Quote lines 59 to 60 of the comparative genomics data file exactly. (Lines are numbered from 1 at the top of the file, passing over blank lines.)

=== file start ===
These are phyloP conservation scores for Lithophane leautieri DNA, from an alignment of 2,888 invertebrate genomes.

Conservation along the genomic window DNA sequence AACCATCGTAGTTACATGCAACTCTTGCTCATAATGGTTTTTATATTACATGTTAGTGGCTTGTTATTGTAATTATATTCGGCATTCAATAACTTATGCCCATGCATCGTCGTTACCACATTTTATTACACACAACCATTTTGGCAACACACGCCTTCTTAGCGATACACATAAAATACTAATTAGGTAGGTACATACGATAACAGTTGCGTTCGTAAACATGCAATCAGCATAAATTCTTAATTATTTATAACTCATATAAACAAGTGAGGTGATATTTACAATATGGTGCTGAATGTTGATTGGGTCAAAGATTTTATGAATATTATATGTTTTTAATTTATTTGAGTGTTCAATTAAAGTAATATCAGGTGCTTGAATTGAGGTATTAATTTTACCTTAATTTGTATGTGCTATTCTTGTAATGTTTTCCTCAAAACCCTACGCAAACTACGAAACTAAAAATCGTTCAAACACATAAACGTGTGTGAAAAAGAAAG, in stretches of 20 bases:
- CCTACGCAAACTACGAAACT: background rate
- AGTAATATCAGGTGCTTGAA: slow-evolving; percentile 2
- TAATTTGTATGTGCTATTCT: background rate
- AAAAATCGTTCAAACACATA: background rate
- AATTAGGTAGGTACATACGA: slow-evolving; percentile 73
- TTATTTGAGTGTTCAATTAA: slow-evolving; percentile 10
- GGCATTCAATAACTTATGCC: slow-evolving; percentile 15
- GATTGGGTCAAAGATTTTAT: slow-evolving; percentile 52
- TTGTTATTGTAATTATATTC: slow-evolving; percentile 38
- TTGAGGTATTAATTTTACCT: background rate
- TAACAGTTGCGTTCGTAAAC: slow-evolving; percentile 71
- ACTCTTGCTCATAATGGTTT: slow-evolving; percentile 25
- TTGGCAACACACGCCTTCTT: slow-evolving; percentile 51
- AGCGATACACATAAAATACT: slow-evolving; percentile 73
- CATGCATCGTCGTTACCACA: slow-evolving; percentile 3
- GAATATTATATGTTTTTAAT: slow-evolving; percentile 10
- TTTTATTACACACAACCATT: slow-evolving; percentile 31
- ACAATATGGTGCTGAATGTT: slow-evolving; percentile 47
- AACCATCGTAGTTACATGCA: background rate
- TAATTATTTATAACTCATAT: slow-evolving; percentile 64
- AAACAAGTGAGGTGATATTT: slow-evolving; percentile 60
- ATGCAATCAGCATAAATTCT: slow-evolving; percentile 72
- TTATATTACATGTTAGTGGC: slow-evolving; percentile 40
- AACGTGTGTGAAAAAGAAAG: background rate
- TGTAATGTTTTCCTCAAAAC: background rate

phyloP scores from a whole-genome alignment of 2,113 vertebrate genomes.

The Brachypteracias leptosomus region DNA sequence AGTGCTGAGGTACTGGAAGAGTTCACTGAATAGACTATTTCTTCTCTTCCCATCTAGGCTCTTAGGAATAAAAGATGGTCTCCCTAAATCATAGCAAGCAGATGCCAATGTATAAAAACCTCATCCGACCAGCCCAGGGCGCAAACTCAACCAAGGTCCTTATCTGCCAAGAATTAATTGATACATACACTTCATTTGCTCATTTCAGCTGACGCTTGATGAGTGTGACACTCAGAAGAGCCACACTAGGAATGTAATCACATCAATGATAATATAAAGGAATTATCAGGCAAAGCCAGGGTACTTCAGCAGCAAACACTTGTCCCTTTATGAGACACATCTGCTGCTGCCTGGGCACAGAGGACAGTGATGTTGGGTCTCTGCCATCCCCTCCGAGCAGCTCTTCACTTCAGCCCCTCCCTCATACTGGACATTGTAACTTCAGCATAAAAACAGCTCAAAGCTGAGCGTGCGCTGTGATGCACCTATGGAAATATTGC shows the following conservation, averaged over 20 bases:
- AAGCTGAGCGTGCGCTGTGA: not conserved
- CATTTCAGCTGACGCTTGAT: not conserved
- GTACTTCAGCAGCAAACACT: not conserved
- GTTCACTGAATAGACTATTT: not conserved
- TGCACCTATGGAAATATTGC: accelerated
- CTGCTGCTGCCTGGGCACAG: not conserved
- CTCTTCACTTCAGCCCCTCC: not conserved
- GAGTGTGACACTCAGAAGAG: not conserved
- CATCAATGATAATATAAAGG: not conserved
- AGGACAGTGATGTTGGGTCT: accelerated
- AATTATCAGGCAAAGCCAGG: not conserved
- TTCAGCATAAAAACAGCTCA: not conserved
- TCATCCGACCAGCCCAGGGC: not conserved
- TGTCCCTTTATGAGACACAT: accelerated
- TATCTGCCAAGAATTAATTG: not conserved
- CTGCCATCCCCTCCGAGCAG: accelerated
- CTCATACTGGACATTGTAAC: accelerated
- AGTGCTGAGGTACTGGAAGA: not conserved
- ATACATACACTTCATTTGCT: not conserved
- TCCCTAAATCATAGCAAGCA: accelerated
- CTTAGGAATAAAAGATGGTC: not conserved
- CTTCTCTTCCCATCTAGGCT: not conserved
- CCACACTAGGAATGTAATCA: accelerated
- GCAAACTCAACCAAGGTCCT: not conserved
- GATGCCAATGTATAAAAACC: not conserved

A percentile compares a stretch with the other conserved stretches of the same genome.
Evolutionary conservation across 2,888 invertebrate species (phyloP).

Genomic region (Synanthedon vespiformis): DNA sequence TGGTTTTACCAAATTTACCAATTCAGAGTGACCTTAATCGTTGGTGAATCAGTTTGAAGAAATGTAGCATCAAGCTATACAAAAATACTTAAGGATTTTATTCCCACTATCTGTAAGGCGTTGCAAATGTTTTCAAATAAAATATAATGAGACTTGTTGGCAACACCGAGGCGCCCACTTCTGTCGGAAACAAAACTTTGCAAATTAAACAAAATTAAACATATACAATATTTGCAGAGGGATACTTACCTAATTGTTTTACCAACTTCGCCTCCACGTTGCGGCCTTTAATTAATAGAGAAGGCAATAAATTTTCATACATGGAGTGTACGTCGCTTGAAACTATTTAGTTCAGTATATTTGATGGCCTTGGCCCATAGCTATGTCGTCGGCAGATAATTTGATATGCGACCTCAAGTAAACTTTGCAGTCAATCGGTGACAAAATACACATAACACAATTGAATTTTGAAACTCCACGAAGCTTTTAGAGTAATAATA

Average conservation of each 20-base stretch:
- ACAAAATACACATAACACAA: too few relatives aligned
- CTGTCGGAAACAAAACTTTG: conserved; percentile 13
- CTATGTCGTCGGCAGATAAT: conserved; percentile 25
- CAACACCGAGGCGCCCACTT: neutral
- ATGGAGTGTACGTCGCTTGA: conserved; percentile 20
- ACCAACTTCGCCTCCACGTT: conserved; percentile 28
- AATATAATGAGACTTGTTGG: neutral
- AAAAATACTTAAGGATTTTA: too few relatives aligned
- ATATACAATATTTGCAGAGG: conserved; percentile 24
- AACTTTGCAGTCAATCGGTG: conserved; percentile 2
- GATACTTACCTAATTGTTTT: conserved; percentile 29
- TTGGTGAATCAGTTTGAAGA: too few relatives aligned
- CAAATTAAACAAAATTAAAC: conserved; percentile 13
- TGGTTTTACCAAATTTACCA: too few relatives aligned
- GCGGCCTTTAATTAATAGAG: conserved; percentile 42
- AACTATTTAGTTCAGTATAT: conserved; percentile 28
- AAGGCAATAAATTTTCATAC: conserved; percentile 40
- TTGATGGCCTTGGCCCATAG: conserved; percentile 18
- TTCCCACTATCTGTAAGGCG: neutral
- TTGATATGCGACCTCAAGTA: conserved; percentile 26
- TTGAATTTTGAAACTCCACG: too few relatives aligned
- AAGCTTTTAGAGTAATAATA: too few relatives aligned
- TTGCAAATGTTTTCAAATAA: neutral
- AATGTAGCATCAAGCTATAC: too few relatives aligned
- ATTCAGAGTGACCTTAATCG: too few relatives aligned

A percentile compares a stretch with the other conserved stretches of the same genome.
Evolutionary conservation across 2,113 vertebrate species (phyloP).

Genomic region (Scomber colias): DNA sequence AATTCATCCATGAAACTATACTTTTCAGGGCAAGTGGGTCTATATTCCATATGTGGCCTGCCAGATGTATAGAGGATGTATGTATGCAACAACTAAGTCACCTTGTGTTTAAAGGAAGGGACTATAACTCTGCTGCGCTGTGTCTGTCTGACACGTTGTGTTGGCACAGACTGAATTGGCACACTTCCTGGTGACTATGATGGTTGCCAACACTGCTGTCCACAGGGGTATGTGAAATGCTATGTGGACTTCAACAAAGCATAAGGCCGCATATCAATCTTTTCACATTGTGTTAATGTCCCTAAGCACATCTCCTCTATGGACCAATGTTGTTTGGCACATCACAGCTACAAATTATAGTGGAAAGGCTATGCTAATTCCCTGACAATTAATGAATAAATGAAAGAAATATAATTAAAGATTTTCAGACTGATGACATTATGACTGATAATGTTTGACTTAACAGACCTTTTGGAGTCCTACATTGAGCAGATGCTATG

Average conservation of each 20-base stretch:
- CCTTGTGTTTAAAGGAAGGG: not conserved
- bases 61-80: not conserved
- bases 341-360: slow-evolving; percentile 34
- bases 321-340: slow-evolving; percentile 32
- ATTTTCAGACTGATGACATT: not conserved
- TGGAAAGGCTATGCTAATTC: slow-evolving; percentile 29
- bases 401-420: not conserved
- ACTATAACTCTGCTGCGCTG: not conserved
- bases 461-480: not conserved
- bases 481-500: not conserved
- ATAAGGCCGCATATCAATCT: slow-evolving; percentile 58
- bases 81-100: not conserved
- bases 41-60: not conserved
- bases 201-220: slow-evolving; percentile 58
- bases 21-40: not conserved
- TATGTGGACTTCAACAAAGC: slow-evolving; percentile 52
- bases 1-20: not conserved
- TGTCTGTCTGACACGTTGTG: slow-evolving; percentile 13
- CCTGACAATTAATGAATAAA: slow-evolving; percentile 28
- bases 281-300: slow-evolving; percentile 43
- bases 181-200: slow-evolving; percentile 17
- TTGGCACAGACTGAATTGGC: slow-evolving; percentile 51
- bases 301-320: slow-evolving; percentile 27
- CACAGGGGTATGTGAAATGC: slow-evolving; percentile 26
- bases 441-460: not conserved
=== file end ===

- ACAAAATACACATAACACAA: too few relatives aligned
- CTGTCGGAAACAAAACTTTG: conserved; percentile 13